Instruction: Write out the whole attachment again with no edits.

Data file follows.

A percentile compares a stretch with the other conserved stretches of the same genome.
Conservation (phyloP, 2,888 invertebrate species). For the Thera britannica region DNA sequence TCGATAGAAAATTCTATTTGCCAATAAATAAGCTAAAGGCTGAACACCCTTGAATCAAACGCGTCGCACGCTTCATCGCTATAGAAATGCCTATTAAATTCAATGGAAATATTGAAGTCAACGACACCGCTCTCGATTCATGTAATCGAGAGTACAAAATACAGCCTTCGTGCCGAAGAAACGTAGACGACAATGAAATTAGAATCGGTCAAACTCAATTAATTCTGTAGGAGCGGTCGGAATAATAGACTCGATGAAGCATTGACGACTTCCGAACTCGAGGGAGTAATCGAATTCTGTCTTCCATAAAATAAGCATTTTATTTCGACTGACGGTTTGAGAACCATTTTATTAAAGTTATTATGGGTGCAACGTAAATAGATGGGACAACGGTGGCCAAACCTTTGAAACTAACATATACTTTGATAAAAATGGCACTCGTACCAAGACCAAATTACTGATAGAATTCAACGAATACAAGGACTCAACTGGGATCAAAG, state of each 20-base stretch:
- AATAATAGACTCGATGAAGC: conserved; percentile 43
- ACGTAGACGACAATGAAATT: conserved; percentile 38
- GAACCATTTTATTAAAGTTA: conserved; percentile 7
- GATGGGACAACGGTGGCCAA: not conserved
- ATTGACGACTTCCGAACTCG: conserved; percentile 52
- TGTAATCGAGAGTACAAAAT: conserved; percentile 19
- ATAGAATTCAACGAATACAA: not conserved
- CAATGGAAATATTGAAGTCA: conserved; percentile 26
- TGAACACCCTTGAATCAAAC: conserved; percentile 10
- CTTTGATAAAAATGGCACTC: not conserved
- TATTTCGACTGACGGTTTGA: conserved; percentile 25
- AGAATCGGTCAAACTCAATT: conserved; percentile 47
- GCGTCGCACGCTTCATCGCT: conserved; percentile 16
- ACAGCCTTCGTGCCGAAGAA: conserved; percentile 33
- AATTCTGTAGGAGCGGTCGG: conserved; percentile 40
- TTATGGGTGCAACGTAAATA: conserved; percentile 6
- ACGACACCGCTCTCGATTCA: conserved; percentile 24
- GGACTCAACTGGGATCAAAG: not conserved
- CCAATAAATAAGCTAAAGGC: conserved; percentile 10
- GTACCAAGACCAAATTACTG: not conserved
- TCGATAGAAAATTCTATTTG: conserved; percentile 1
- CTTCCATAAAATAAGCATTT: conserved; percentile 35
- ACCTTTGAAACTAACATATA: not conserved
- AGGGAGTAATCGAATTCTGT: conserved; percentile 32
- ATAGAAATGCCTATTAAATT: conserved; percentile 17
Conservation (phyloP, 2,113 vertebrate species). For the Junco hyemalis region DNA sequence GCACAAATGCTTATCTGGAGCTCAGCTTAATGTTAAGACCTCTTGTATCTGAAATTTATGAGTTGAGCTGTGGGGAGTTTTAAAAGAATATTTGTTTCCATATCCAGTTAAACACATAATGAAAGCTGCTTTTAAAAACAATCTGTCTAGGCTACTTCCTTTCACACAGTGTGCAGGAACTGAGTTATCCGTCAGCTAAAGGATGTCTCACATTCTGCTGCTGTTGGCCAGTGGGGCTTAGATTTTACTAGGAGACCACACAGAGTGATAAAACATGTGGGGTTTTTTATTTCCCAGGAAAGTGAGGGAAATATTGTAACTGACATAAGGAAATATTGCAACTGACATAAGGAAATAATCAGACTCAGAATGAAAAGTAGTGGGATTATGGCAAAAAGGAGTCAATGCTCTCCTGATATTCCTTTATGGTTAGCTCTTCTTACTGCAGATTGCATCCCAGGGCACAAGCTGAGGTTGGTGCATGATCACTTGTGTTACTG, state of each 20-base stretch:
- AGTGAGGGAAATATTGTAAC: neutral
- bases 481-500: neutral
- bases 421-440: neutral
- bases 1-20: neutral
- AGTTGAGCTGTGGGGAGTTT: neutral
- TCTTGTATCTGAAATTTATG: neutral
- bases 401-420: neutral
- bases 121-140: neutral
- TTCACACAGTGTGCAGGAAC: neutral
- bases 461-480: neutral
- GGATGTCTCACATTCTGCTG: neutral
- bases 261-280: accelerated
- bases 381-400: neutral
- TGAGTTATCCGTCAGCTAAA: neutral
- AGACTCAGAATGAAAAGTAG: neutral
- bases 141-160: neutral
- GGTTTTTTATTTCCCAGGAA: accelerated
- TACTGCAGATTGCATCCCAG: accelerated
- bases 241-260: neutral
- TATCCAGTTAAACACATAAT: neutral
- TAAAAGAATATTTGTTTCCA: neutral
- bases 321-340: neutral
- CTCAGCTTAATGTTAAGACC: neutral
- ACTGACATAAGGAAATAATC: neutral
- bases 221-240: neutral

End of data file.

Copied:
A percentile compares a stretch with the other conserved stretches of the same genome.
Conservation (phyloP, 2,888 invertebrate species). For the Thera britannica region DNA sequence TCGATAGAAAATTCTATTTGCCAATAAATAAGCTAAAGGCTGAACACCCTTGAATCAAACGCGTCGCACGCTTCATCGCTATAGAAATGCCTATTAAATTCAATGGAAATATTGAAGTCAACGACACCGCTCTCGATTCATGTAATCGAGAGTACAAAATACAGCCTTCGTGCCGAAGAAACGTAGACGACAATGAAATTAGAATCGGTCAAACTCAATTAATTCTGTAGGAGCGGTCGGAATAATAGACTCGATGAAGCATTGACGACTTCCGAACTCGAGGGAGTAATCGAATTCTGTCTTCCATAAAATAAGCATTTTATTTCGACTGACGGTTTGAGAACCATTTTATTAAAGTTATTATGGGTGCAACGTAAATAGATGGGACAACGGTGGCCAAACCTTTGAAACTAACATATACTTTGATAAAAATGGCACTCGTACCAAGACCAAATTACTGATAGAATTCAACGAATACAAGGACTCAACTGGGATCAAAG, state of each 20-base stretch:
- AATAATAGACTCGATGAAGC: conserved; percentile 43
- ACGTAGACGACAATGAAATT: conserved; percentile 38
- GAACCATTTTATTAAAGTTA: conserved; percentile 7
- GATGGGACAACGGTGGCCAA: not conserved
- ATTGACGACTTCCGAACTCG: conserved; percentile 52
- TGTAATCGAGAGTACAAAAT: conserved; percentile 19
- ATAGAATTCAACGAATACAA: not conserved
- CAATGGAAATATTGAAGTCA: conserved; percentile 26
- TGAACACCCTTGAATCAAAC: conserved; percentile 10
- CTTTGATAAAAATGGCACTC: not conserved
- TATTTCGACTGACGGTTTGA: conserved; percentile 25
- AGAATCGGTCAAACTCAATT: conserved; percentile 47
- GCGTCGCACGCTTCATCGCT: conserved; percentile 16
- ACAGCCTTCGTGCCGAAGAA: conserved; percentile 33
- AATTCTGTAGGAGCGGTCGG: conserved; percentile 40
- TTATGGGTGCAACGTAAATA: conserved; percentile 6
- ACGACACCGCTCTCGATTCA: conserved; percentile 24
- GGACTCAACTGGGATCAAAG: not conserved
- CCAATAAATAAGCTAAAGGC: conserved; percentile 10
- GTACCAAGACCAAATTACTG: not conserved
- TCGATAGAAAATTCTATTTG: conserved; percentile 1
- CTTCCATAAAATAAGCATTT: conserved; percentile 35
- ACCTTTGAAACTAACATATA: not conserved
- AGGGAGTAATCGAATTCTGT: conserved; percentile 32
- ATAGAAATGCCTATTAAATT: conserved; percentile 17
Conservation (phyloP, 2,113 vertebrate species). For the Junco hyemalis region DNA sequence GCACAAATGCTTATCTGGAGCTCAGCTTAATGTTAAGACCTCTTGTATCTGAAATTTATGAGTTGAGCTGTGGGGAGTTTTAAAAGAATATTTGTTTCCATATCCAGTTAAACACATAATGAAAGCTGCTTTTAAAAACAATCTGTCTAGGCTACTTCCTTTCACACAGTGTGCAGGAACTGAGTTATCCGTCAGCTAAAGGATGTCTCACATTCTGCTGCTGTTGGCCAGTGGGGCTTAGATTTTACTAGGAGACCACACAGAGTGATAAAACATGTGGGGTTTTTTATTTCCCAGGAAAGTGAGGGAAATATTGTAACTGACATAAGGAAATATTGCAACTGACATAAGGAAATAATCAGACTCAGAATGAAAAGTAGTGGGATTATGGCAAAAAGGAGTCAATGCTCTCCTGATATTCCTTTATGGTTAGCTCTTCTTACTGCAGATTGCATCCCAGGGCACAAGCTGAGGTTGGTGCATGATCACTTGTGTTACTG, state of each 20-base stretch:
- AGTGAGGGAAATATTGTAAC: neutral
- bases 481-500: neutral
- bases 421-440: neutral
- bases 1-20: neutral
- AGTTGAGCTGTGGGGAGTTT: neutral
- TCTTGTATCTGAAATTTATG: neutral
- bases 401-420: neutral
- bases 121-140: neutral
- TTCACACAGTGTGCAGGAAC: neutral
- bases 461-480: neutral
- GGATGTCTCACATTCTGCTG: neutral
- bases 261-280: accelerated
- bases 381-400: neutral
- TGAGTTATCCGTCAGCTAAA: neutral
- AGACTCAGAATGAAAAGTAG: neutral
- bases 141-160: neutral
- GGTTTTTTATTTCCCAGGAA: accelerated
- TACTGCAGATTGCATCCCAG: accelerated
- bases 241-260: neutral
- TATCCAGTTAAACACATAAT: neutral
- TAAAAGAATATTTGTTTCCA: neutral
- bases 321-340: neutral
- CTCAGCTTAATGTTAAGACC: neutral
- ACTGACATAAGGAAATAATC: neutral
- bases 221-240: neutral